by Rich Klein
I still remember back in my Beckett days we used to have very spirited discussions about whether to list “retail” inserts as there was a large and boisterous hobby dealer group who would only buy and sell those cards which were part of hobby packs. Now, part of me understands the frustration of hobby store owners, who even in peak hobby days of the early 1990’s had to compete against a growing retail (read Walmart and Target especially) market.
The other part of me would always argue if the cards were available in packs and being sold on the secondary market then our job as the leading price authority and cataloguer of trading cards was to make sure these cards were in our magazine and were priced. If you think about this, hobby dealers today have even more issues which not only include retail outlets but now direct to consumer products. While I understand why dealers are upset, my line always was back in those days, and still is today, if these are cards and I’m a seller of cards can I find a way to make money off these cards. After all, my job as a hobby dealer is to stay in business and any cards that help me stay in business are worth it to me.
Which all brings me to 2013 Topps Turkey Red Baseball.
Sold only via the Topps online store, the cards come in 11-card packs (a small box actually). There are ten base cards (there are some parallels) and one autograph for a cost of $24.99 shipped direct from Topps. Needless to say, even with a maximum limit of boxes per household this product is sold out from Topps.com but is now available in the secondary market for $35-40 per box. So for those dealers who are willing to buy products such as this from a “newer” source there is money that can be made. Remember in 2012, dealers made money with both Topps Mini and Topps Heritage Hi #’s so just as it was 20 years ago, dealers more interested in profit do not worry about “hobby only” and just do what it takes to stay in business.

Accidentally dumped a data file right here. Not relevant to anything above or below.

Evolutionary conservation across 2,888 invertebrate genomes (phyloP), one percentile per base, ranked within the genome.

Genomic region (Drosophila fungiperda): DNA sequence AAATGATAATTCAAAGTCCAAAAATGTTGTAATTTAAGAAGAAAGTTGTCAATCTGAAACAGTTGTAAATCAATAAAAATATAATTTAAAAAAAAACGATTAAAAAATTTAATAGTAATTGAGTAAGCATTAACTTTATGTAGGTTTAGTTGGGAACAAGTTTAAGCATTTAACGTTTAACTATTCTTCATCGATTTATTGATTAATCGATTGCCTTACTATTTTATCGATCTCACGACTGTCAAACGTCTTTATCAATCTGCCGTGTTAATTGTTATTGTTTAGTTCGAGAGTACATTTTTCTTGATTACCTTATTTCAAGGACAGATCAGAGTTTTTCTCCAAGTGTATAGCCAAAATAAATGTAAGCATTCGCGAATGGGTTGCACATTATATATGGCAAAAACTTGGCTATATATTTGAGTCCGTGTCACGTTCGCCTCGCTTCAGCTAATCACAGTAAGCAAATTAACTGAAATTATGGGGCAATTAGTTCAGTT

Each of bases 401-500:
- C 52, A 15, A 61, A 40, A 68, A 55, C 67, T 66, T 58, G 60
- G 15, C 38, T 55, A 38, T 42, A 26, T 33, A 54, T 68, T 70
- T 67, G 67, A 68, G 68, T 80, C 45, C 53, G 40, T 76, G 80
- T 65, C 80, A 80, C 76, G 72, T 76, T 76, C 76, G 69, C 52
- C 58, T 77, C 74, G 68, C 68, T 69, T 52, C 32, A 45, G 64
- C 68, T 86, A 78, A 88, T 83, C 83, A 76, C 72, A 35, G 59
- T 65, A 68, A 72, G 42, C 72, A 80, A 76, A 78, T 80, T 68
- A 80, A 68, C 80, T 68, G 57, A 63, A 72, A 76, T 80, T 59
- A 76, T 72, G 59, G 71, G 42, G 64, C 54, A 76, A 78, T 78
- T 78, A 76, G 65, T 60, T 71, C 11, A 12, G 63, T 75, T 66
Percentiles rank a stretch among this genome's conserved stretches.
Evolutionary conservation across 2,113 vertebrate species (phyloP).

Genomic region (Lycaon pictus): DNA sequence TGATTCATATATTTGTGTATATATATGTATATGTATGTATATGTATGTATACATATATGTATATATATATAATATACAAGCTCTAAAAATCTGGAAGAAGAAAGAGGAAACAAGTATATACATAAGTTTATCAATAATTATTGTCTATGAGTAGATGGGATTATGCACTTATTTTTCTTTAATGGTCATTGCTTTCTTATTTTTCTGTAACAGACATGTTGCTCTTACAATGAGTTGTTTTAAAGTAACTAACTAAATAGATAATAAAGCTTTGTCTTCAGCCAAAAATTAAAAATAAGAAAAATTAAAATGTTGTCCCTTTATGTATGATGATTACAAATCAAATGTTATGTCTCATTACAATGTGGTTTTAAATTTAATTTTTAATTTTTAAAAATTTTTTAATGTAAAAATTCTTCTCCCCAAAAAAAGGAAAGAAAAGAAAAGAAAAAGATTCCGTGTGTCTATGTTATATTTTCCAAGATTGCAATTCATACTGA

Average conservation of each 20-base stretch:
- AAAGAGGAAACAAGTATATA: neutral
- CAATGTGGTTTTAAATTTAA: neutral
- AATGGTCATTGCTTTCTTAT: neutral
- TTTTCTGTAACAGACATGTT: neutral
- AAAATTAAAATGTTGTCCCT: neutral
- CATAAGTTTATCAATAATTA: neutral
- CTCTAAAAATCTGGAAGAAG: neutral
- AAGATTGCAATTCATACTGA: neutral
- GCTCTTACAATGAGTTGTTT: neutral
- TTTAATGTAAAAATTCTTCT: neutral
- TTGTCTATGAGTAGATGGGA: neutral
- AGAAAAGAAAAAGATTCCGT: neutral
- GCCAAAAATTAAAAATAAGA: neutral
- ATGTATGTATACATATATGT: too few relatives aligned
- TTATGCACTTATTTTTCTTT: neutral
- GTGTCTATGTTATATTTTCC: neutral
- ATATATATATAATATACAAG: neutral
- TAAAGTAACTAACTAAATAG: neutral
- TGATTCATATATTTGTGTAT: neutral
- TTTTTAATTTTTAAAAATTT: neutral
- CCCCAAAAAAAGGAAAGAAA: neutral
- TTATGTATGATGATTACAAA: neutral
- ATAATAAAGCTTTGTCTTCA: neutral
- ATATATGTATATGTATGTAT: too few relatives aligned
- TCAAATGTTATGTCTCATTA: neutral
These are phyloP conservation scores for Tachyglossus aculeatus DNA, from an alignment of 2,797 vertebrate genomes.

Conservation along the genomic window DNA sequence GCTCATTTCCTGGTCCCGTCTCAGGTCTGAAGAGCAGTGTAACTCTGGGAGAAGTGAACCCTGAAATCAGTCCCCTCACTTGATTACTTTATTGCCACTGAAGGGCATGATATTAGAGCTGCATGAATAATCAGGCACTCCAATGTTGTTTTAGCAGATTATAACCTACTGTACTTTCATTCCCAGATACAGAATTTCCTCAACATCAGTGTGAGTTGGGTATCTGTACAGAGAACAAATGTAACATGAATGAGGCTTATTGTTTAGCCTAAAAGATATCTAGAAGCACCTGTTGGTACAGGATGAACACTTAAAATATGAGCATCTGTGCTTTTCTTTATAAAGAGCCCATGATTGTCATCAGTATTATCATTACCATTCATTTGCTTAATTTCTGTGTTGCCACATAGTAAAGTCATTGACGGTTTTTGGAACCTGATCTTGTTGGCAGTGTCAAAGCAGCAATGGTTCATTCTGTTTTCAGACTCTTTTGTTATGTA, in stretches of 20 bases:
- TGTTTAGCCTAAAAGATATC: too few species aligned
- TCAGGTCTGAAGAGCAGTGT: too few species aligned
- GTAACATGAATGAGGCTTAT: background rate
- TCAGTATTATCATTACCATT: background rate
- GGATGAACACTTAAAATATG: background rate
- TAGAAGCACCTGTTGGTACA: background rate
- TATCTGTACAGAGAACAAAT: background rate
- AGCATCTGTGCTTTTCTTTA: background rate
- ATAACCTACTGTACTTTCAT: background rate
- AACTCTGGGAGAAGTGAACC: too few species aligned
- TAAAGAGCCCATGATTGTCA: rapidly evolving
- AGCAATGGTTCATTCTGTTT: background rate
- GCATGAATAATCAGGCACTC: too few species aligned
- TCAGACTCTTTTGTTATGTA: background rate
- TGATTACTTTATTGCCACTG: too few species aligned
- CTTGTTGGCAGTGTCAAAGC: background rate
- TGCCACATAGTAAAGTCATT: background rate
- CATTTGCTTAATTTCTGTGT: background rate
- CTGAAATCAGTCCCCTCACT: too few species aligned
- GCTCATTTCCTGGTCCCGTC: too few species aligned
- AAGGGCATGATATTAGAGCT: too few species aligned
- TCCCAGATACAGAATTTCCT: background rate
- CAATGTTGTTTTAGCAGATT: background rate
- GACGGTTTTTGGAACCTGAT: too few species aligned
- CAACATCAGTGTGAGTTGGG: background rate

The cards are done in the general style of the now 102-year-old original tobacco-based cabinet cards but there aren’t a lot of similarities. These are standard sized cards, printed on thin, non-glossy stock.
All autographs are signed on stickers.
Base Cards: 10 out of 100 or 10 percent of the set. This means with perfect distribution a collector needs 10 boxes to complete a set and remember these cards are not going to be heavily distributed in the hobby. The players we received were: Yu Darvish, Jon Lester, Matt Kemp, Evan Longoria, Justin Morneau, Dustin Pedroia, Albert Pujols, Hanley Ramirez, C.C. Sabathia, Pablo Sandoval.
We did not pull any parallel cards
The autograph checklist includes a wide spectrum of players—from stars like Mike Trout to common players and unfortunately, your odds of getting a common player are much higher. Trout and Yu Darvish autos are numbered to only 10.
Here’s what 20 boxes yielded one collector who posted his results on the PSA Message Board:
4 x Scott Diamond
4 x Chris Archer
3 x Mike Fiers
2 x Steve Cishek
2 x Drew Hutchinson
The concept and the future
The direct to consumer price is, at least, an inexpensive way of guaranteeing an autograph card and Topps recognizes that’s the main draw for a lot of collectors who are avid buyers of current products. Even a basic Topps 1 box which costs double this does not have a guarantee of an autograph.
2013 Topps Turkey Red is limited and base card prices should stay relatively strong. It looks like the direct to consumer market is here to stay so in addition to frequenting local shows and stores (if one if fortunate enough to have those near them) to find something new, I’d also say be alert for theseoffers from card companies as you never know what goodies may be available.
Rich Klein can be reached at [email protected]